Through the centuries the Catholic Church has encountered false teaching or practices that were contradictory to its basic doctrines and beliefs. Church Councils were called to counter these issues and to clarify the basic teaching of the Church. The Pope in union with the bishops of the Church have maintained a consistency of teaching in doctrine and morals in these councils.

Ecumenical Councils are those to which the bishops, and others entitled to vote, are convoked from the whole world ( oikoumene ) under the presidency of the pope or his legates, and the decrees of which, having received papal confirmation, bind all Christians.

First Ecumenical Council: Nicaea I (325). To this council we owe The Nicene Creed , defining against Arius the true Divinity of the Son of God, and the fixing of the date for keeping Easter.

Second Ecumenical Council: Constantinople I (381). It was directed against the followers of Macedonius, who denied the Divinity of the Holy Spirit. To the above-mentioned Nicene Creed it added the clauses referring to the Holy Spirit.

Third Ecumenical Council: Ephesus (431). It defined the true personal unity of Christ, declared Mary the Mother of God ( theotokos ) against Nestorius, Bishop of Constantinople, and renewed the condemnation of Pelagius.

Fourth Ecumenical Council: Chalcedon (451). It defined the two natures (Divine and human) in Christ against Eutyches, who was excommunicated.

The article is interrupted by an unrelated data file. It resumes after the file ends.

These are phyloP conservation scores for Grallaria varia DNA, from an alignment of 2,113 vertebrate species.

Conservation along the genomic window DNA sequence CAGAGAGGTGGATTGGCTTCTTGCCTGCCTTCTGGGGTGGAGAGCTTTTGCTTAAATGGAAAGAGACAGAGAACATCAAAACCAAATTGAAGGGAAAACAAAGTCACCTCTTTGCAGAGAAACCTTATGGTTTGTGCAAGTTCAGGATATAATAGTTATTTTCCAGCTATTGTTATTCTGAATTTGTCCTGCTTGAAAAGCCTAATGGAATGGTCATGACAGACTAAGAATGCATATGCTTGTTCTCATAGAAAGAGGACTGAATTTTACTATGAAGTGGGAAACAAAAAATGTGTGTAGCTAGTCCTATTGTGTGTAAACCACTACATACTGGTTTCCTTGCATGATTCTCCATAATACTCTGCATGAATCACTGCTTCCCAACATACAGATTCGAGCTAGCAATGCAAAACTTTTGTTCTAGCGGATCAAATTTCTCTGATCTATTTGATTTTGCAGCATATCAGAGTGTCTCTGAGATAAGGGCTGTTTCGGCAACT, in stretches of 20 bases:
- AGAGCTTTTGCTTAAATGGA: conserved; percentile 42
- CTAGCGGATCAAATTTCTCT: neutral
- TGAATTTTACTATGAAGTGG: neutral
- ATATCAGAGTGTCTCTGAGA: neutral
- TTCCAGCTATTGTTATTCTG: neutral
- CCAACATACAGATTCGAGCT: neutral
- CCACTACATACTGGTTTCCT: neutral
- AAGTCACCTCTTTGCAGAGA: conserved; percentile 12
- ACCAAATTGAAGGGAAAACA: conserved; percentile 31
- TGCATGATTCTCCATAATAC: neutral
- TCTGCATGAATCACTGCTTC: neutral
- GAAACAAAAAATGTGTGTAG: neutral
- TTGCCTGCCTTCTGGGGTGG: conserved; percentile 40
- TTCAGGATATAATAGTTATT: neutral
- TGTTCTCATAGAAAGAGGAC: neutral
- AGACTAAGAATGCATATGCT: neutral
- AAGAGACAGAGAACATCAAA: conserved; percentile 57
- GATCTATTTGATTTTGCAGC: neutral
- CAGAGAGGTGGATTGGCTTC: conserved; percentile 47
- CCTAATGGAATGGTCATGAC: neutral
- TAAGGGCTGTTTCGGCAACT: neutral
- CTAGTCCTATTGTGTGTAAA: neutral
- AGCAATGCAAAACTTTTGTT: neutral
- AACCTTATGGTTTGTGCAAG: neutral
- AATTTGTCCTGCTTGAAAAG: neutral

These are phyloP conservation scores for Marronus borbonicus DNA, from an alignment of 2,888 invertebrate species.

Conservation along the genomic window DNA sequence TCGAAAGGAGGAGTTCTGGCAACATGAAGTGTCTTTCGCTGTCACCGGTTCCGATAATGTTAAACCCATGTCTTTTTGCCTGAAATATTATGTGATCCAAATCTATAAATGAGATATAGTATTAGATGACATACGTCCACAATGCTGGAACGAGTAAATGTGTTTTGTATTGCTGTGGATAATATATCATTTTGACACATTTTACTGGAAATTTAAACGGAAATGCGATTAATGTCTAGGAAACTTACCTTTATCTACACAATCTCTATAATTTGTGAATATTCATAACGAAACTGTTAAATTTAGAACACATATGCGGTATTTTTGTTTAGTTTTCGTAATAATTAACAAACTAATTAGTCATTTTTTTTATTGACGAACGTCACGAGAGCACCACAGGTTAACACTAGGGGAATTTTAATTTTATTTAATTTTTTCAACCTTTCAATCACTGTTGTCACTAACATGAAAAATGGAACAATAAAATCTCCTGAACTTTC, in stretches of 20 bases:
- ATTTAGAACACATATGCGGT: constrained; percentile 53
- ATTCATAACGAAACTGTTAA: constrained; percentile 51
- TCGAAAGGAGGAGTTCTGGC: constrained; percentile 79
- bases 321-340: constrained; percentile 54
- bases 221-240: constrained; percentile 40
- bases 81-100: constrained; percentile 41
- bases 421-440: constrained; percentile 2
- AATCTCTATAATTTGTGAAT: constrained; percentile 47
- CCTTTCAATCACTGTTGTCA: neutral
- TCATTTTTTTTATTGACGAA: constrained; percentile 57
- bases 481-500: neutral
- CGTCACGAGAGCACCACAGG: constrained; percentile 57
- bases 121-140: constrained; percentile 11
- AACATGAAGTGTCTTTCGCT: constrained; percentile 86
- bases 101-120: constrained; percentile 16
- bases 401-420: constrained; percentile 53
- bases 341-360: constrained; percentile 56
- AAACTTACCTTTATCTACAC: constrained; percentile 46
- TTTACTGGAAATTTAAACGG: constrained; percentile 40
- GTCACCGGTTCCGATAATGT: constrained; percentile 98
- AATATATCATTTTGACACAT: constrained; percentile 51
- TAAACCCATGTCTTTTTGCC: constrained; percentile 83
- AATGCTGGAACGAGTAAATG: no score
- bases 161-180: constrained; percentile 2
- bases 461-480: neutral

Fifth Ecumenical Council: Constantinople II (553). It condemned the errors of Origen and certain writings ( The Three Chapters ) of Theodoret, of Theodore, Bishop of Mopsuestia and of Ibas, Bishop of Edessa ; it further confirmed the first four general councils, especially that of Chalcedon whose authority was contested by some heretics.

Sixth Ecumenical Council: Constantinople III (680-681). It put an end to Monothelitism by defining two wills in Christ, the Divine and the human, as two distinct principles of operation. It anathematized Sergius, Pyrrhus, Paul, Macarius, and all their followers.

Seventh Ecumenical Council: Nicaea II (787). It regulated the veneration of holy images.

Eighth Ecumenical Council: Constantinople IV (869). It consigned to the flames the Acts of an irregular council ( conciliabulum ) brought together by Photius against Pope Nicholas and Ignatius the legitimate Patriarch of Constantinople; it condemned Photius who had unlawfully seized the patriarchal dignity. The Photian Schism, however, triumphed in the Greek Church, and no other general council took place in the East.

Ninth Ecumenical Council: Lateran I (1123). It abolished the right claimed by lay princes, of investiture with ring and crosier to ecclesiastical benefices and dealt with church discipline and the recovery of the Holy Land from the infidels.

Tenth Ecumenical Council: Lateran II (1139). Its object was to put an end to the errors of Arnold of Brescia.

Eleventh Ecumenical Council: Lateran III (1179). It condemned the Albigenses and Waldenses and issued numerous decrees for the reformation of morals.

Twelfth Ecumenical Council: Lateran IV (1215). It issued an enlarged creed against the Albigenses, condemned the Trinitarian errors of Abbot Joachim, and published 70 important reformatory decrees. This is the most important council of the Middle Ages, and it marks the culminating point of ecclesiastical life and papal power.

Thirteenth Ecumenical Council: Lyons I (1245). It excommunicated and deposed Emperor Frederick II and directed a new crusade, under the command of St. Louis, against the Saracens and Mongols.

Fourteenth Ecumenical Council: Lyons II (1274). It effected a temporary reunion of the Greek Church with Rome. The word filioque was added to the symbol of Constantinople and means were sought for recovering Palestine from the Turks. It also laid down the rules for papal elections.